Let’s try another tack. How about a one-line poem…say, from Blake’s Proverbs of hell.
the cut worm forgives the plough
The space around it invites you to consider it as significant, and it’s instantly vulnerable to scrutiny. If it works at all it’s because it yields up layers of meaning or significance. Ask yourself where the stresses go. If the stress falls on cut then it invites you to think of what the alternatives might be. crushed? slain? Why cut? Is it that if it’s a slight wound, it can bring itself to ‘forgive’. Just an accident..no worries. What if the stress is on worm. What if it was dog or wolf or…After all ‘worm’ can imply weakness, moral, spiritual, physical. But what if there’s an implied unspoken qualifier? Even the cut worm. Hmm. What if the stress is on plough. Do we understand that the plough may be forgiven but not the ploughman. It turns out that it looks like one short line, but it’s powerfully ambiguous and complicated. Who knows what Blake intended. We might even want to read the line in the light of everything else he wrote. You see what I mean. Short poems surrounded by lots of white space need to do a lot more work than lines in a long poem where they can hide in the forward push of rhythm or rhetoric or emotion. I can’t write them…or, at least, very rarely, and when I do they’re not much good. Which is why I admire those who can, which brings me to our Polished Gem for today; Matthew Stewart.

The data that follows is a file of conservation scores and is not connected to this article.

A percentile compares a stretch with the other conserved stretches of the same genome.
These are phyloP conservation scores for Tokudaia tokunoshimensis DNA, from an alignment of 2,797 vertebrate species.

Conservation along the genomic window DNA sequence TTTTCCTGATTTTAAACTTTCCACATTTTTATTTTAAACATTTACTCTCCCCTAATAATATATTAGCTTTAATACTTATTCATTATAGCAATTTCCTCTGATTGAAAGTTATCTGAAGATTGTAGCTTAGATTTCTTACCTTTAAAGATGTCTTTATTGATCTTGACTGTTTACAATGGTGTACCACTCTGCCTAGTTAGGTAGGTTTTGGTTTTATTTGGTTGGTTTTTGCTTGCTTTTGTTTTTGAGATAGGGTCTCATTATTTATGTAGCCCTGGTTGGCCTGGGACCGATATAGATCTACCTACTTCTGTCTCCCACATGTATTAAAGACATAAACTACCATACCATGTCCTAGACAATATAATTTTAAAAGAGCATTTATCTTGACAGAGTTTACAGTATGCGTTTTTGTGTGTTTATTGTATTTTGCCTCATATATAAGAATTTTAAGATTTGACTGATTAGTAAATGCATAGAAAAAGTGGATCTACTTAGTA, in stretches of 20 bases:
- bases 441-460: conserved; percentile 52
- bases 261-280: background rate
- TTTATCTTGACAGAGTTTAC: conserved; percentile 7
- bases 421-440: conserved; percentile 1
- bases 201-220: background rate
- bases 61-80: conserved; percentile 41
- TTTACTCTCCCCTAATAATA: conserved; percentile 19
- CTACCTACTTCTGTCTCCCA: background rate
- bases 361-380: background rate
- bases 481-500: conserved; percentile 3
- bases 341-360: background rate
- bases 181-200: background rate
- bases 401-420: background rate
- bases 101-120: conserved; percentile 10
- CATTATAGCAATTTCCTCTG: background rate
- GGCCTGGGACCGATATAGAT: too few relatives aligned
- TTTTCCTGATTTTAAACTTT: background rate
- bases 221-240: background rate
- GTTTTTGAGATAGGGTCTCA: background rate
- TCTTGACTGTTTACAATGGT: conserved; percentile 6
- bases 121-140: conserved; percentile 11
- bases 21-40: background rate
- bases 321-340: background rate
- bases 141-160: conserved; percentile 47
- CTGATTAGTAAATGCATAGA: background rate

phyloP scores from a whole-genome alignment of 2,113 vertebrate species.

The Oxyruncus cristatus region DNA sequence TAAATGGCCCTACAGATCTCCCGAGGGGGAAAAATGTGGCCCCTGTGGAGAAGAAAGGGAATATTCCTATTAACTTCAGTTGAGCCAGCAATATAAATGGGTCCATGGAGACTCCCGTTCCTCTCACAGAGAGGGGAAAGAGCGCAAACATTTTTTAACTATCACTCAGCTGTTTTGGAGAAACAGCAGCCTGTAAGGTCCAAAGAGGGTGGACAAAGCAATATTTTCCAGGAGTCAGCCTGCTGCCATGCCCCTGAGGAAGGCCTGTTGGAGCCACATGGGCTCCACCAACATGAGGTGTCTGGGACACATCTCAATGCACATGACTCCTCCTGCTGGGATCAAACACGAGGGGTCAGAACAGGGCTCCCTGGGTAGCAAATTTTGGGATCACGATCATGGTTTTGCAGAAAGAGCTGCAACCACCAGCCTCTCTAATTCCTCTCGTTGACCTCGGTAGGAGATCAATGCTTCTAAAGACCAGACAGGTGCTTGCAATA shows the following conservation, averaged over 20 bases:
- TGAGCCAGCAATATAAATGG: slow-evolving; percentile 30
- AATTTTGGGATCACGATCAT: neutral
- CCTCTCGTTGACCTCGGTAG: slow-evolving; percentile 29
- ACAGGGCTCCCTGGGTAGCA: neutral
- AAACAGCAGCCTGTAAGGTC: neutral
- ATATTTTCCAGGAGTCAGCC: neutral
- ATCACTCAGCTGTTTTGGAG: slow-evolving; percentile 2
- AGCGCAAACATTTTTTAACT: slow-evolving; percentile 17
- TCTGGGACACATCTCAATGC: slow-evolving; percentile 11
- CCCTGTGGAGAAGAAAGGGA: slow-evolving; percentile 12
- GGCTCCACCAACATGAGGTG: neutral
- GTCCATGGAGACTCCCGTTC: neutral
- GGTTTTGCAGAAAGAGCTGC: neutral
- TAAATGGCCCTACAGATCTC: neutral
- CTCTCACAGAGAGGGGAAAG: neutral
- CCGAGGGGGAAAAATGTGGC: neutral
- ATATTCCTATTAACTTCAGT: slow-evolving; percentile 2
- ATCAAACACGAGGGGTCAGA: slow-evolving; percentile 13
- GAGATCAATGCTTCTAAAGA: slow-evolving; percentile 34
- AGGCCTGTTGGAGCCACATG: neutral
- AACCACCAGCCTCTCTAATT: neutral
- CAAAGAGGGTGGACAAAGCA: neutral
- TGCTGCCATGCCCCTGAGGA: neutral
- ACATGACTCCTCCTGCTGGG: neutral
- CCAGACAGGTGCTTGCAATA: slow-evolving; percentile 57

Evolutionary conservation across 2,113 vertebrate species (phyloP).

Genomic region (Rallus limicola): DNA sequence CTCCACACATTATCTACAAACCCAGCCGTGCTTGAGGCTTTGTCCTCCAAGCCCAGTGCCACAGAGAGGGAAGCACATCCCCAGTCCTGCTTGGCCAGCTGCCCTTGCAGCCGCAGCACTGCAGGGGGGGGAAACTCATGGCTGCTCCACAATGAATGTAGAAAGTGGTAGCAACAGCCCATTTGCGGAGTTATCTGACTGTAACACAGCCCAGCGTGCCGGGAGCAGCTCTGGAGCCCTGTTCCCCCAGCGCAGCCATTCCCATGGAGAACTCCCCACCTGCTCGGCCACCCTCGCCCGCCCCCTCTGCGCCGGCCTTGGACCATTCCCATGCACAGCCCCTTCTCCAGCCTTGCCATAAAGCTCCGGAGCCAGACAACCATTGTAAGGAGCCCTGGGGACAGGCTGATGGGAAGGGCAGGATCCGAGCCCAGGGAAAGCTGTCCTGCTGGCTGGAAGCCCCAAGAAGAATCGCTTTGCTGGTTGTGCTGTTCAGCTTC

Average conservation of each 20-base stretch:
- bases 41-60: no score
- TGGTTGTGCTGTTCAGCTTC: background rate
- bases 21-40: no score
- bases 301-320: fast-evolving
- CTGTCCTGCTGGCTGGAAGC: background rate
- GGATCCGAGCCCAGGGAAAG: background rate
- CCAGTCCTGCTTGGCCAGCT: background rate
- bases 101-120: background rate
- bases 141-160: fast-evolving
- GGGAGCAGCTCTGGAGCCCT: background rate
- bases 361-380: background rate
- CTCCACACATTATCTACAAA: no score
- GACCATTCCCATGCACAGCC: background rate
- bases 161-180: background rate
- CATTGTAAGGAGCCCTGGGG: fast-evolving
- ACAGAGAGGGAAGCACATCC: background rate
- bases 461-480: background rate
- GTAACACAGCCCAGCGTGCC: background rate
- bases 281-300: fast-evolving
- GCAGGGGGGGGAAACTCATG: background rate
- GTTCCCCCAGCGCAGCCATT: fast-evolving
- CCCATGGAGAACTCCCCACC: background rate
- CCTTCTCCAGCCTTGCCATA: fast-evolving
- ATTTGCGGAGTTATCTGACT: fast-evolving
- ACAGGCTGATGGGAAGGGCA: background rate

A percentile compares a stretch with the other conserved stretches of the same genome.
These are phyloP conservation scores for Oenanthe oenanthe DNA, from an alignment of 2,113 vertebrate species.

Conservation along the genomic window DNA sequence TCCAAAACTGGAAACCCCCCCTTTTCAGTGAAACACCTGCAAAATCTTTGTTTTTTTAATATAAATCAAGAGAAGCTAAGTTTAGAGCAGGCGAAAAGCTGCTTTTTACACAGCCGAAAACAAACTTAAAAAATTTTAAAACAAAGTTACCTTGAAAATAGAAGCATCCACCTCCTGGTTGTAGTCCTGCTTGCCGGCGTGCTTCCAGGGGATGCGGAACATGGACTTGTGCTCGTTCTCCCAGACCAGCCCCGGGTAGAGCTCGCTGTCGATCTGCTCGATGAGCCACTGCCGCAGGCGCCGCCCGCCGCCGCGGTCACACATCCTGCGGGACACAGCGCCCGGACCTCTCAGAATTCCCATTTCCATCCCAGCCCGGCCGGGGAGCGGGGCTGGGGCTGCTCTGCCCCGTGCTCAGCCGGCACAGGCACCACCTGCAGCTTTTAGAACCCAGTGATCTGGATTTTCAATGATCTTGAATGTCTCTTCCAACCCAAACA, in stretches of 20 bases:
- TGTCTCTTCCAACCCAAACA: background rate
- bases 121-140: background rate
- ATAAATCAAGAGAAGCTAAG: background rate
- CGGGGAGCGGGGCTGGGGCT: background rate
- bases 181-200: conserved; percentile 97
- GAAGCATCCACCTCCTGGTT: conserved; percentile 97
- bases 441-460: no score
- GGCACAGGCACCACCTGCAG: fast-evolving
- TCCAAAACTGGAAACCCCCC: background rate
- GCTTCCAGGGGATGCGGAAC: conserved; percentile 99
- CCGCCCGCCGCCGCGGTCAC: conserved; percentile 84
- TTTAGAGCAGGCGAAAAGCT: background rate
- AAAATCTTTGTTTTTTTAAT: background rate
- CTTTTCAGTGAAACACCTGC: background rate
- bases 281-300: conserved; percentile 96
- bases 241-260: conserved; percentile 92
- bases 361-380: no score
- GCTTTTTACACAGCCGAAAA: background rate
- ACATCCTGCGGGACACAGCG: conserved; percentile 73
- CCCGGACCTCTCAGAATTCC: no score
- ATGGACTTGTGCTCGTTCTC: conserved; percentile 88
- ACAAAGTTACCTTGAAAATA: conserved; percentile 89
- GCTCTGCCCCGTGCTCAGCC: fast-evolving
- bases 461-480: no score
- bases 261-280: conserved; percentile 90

I met, and heard, Matthew for the first time about a month ago when he read at The Albert Poets in Huddersfield. I knew his poetry blog, Rogue Strands,and I’d read about him in posts by Paul Stephenson and Abigail Morley.
You can check those posts out via these links….worth reading, and save me some time while I’m feeling muddy-headed.